Full year revenue posted was $16.3bn against a previous year $15.5bn and earnings from operation rose 348% to $2.0bn with corresponding margins up from 2.9% to 12.4%.
In his separate message to employees which I have repeated in full below – Boeing CEO Dave Calhoun said:
“As we share our fourth-quarter results, I want to thank you for your hard work and resilience. 2021 was a key rebuilding year for us, and together, we overcame significant hurdles. While we have more work to do, I am confident that we are well positioned to accelerate our progress in 2022 and beyond.
The industry’s mounting recovery has spurred solid commercial airplane demand. Order activity picked up significantly, particularly for the 737 MAX. In total, we booked over 900 gross commercial airplane orders including approximately 750 orders for the 737 family.
The 737 MAX is now safely flying in nearly every jurisdiction around the globe and the fleet is performing very well. With about 1,600 flights daily and more than 300,000 revenue flights completed since late 2020, the fleet is delivering reliability equal to or better than any fleet flying.
And with over 800,000 total flight hours since late 2020, the fleet has now flown more flight hours than it had prior to the initial grounding. We also delivered 245 737 MAX airplanes in 2021, and we’ve steadily increased production with a focus on safety and quality. We began 2021 at very low production rates, and today, are producing at 26 airplanes per month on our way to 31 per month early this year. Looking back at where we started, 2021 was a pivotal year for the 737 team.
We’re now applying that same disciplined and detailed focus to the 787 program. As you know, we are progressing through a comprehensive effort to ensure every airplane in our production system conforms to our exacting specifications. This effort continues to impact our deliveries and our financial results – but we are fully confident it is the right thing to do. I view the financial impacts of this work as a long-term investment in a program that has significant runway ahead. We are taking the time now to ensure we’re positioned well as widebody demand recovers. We’ll continue to keep you updated as we progress toward returning to 787 deliveries.
As cargo demand expands, we also booked record orders for new and converted Boeing freighters, including 84 orders for our 767, 777 and 747 freighters. Our Global Services team also announced 10 new converted freighter lines to meet the growing demand. Overall, our Global Services business showed great resilience, in part due to our well-balanced portfolio of both government and commercial offerings. This quarter, the team delivered our 50th 767-300 converted freighter and captured new commercial and government business valued at $6 billion. As the commercial market recovers, BGS is well positioned for growth in 2022.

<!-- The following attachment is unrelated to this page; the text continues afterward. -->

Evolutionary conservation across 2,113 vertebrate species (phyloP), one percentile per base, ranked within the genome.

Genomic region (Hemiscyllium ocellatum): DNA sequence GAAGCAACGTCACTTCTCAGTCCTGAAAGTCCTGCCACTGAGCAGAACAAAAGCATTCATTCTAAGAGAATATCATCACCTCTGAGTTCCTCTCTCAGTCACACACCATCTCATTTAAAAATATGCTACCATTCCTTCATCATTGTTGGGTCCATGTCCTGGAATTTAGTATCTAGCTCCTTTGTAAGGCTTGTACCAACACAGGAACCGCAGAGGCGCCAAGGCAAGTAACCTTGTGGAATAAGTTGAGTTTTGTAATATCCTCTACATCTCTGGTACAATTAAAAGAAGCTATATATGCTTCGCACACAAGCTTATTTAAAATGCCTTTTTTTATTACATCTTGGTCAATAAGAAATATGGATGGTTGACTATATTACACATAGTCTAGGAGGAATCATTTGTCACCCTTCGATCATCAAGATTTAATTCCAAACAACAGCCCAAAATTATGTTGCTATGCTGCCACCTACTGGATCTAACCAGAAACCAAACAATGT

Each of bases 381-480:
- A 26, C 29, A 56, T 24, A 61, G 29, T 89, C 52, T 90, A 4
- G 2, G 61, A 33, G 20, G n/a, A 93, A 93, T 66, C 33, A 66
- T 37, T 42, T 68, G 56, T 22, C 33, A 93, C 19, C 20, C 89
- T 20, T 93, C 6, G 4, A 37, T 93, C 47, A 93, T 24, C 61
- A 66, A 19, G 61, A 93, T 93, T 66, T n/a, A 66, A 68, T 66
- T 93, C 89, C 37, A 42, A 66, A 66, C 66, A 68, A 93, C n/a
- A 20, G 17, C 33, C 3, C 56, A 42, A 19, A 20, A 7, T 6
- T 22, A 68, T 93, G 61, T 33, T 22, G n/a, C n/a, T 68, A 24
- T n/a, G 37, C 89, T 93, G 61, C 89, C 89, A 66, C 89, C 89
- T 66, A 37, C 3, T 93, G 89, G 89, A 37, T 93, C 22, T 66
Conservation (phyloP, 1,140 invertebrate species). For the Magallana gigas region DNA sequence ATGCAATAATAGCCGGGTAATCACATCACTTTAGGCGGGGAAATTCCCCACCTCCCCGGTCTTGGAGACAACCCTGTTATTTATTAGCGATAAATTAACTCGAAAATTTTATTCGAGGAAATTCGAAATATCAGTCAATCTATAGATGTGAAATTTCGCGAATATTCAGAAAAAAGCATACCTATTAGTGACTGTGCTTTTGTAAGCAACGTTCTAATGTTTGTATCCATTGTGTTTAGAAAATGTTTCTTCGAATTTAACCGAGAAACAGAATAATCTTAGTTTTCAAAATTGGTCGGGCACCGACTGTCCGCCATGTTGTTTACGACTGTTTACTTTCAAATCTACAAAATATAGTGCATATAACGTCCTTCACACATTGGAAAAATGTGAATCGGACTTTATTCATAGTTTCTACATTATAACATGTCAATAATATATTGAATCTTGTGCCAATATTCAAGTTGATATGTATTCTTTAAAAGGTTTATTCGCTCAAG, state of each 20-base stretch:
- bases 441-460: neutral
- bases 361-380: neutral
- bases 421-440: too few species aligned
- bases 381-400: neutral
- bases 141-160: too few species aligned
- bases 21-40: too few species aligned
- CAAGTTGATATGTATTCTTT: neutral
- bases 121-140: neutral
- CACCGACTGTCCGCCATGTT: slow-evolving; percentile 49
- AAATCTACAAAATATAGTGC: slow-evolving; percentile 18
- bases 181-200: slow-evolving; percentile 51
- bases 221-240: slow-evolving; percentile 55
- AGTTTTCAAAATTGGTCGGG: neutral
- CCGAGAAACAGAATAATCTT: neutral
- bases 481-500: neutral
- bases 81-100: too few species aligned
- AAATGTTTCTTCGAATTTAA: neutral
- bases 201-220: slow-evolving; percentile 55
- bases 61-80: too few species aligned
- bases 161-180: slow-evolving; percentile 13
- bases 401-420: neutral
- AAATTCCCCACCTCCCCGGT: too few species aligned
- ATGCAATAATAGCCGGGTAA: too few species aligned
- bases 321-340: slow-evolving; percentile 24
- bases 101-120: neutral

In our defense and space business, we secured key orders and delivered on critical customer milestones. We completed the first carrier tests with the U.S. Navy for the MQ-25, started flight testing on the second uncrewed Loyal Wingman aircraft, and delivered 47 total aircraft including the first KC-46 for Japan and Norway’s first P8A Poseidon. We also generated $7 billion in orders in the quarter, extending our BDS backlog to $60 billion.
We took another key step in our overall recovery, notably in our financial performance, by generating positive cash flow in the fourth quarter, which represents our first positive cash quarter since early 2019. At the same time, the ongoing 787 activities resulted in financial charges that significantly impacted our earnings. While we never want to disappoint our customers or miss expectations, the work we’re putting in now will build stability and predictability going forward.
And looking to our future, we’re sustaining and expanding key investments, including in our people, in sustainability, advanced manufacturing, digital engineering, supply chain capability, technology development and partnerships.
We’ll stay squarely focused on safety, quality and transparency as we strengthen our culture and rebuild trust each day. While challenges remain, I am confident in our future. Our market is resilient, our team is world-class and we are taking the right, tough actions today to position ourselves for success. Thank you for all you continue to do to support our customers, our communities and each other”.
CHW (London 26th January 2022)
Howard Wheeldon FRAeS
Wheeldon Strategic Advisory Ltd,
M: +44 7710 779785